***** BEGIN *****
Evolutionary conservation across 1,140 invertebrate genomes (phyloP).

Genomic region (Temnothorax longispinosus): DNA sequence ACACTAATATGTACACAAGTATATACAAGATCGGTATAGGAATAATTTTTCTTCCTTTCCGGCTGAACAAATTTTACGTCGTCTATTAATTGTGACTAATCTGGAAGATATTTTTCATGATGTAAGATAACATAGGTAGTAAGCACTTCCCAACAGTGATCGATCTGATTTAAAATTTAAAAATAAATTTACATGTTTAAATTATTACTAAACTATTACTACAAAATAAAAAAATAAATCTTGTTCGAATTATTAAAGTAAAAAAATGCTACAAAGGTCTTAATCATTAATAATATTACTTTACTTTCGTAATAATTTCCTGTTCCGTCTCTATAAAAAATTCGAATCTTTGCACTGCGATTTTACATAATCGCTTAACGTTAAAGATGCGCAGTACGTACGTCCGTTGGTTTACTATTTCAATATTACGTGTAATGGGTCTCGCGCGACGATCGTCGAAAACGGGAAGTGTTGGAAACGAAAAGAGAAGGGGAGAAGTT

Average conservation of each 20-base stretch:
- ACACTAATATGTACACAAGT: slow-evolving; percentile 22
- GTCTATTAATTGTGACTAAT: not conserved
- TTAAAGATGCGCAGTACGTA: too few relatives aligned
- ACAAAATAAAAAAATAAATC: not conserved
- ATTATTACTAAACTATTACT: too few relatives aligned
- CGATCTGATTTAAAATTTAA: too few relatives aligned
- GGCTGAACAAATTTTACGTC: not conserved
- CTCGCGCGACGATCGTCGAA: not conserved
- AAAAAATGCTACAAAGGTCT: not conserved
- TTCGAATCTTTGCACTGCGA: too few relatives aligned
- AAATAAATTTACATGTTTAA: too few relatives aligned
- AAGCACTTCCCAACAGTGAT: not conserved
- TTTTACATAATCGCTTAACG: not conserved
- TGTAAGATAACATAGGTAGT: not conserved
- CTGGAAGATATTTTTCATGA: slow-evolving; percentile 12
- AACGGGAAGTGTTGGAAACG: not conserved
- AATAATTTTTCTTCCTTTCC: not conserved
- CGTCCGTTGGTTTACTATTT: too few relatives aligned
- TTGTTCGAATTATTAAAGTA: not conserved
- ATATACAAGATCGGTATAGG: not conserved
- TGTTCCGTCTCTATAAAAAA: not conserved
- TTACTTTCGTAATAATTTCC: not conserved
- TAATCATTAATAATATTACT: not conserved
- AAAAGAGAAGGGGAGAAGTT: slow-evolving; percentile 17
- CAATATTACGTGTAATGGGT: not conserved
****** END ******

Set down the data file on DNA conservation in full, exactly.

Evolutionary conservation across 1,140 invertebrate genomes (phyloP).

Genomic region (Temnothorax longispinosus): DNA sequence ACACTAATATGTACACAAGTATATACAAGATCGGTATAGGAATAATTTTTCTTCCTTTCCGGCTGAACAAATTTTACGTCGTCTATTAATTGTGACTAATCTGGAAGATATTTTTCATGATGTAAGATAACATAGGTAGTAAGCACTTCCCAACAGTGATCGATCTGATTTAAAATTTAAAAATAAATTTACATGTTTAAATTATTACTAAACTATTACTACAAAATAAAAAAATAAATCTTGTTCGAATTATTAAAGTAAAAAAATGCTACAAAGGTCTTAATCATTAATAATATTACTTTACTTTCGTAATAATTTCCTGTTCCGTCTCTATAAAAAATTCGAATCTTTGCACTGCGATTTTACATAATCGCTTAACGTTAAAGATGCGCAGTACGTACGTCCGTTGGTTTACTATTTCAATATTACGTGTAATGGGTCTCGCGCGACGATCGTCGAAAACGGGAAGTGTTGGAAACGAAAAGAGAAGGGGAGAAGTT

Average conservation of each 20-base stretch:
- ACACTAATATGTACACAAGT: slow-evolving; percentile 22
- GTCTATTAATTGTGACTAAT: not conserved
- TTAAAGATGCGCAGTACGTA: too few relatives aligned
- ACAAAATAAAAAAATAAATC: not conserved
- ATTATTACTAAACTATTACT: too few relatives aligned
- CGATCTGATTTAAAATTTAA: too few relatives aligned
- GGCTGAACAAATTTTACGTC: not conserved
- CTCGCGCGACGATCGTCGAA: not conserved
- AAAAAATGCTACAAAGGTCT: not conserved
- TTCGAATCTTTGCACTGCGA: too few relatives aligned
- AAATAAATTTACATGTTTAA: too few relatives aligned
- AAGCACTTCCCAACAGTGAT: not conserved
- TTTTACATAATCGCTTAACG: not conserved
- TGTAAGATAACATAGGTAGT: not conserved
- CTGGAAGATATTTTTCATGA: slow-evolving; percentile 12
- AACGGGAAGTGTTGGAAACG: not conserved
- AATAATTTTTCTTCCTTTCC: not conserved
- CGTCCGTTGGTTTACTATTT: too few relatives aligned
- TTGTTCGAATTATTAAAGTA: not conserved
- ATATACAAGATCGGTATAGG: not conserved
- TGTTCCGTCTCTATAAAAAA: not conserved
- TTACTTTCGTAATAATTTCC: not conserved
- TAATCATTAATAATATTACT: not conserved
- AAAAGAGAAGGGGAGAAGTT: slow-evolving; percentile 17
- CAATATTACGTGTAATGGGT: not conserved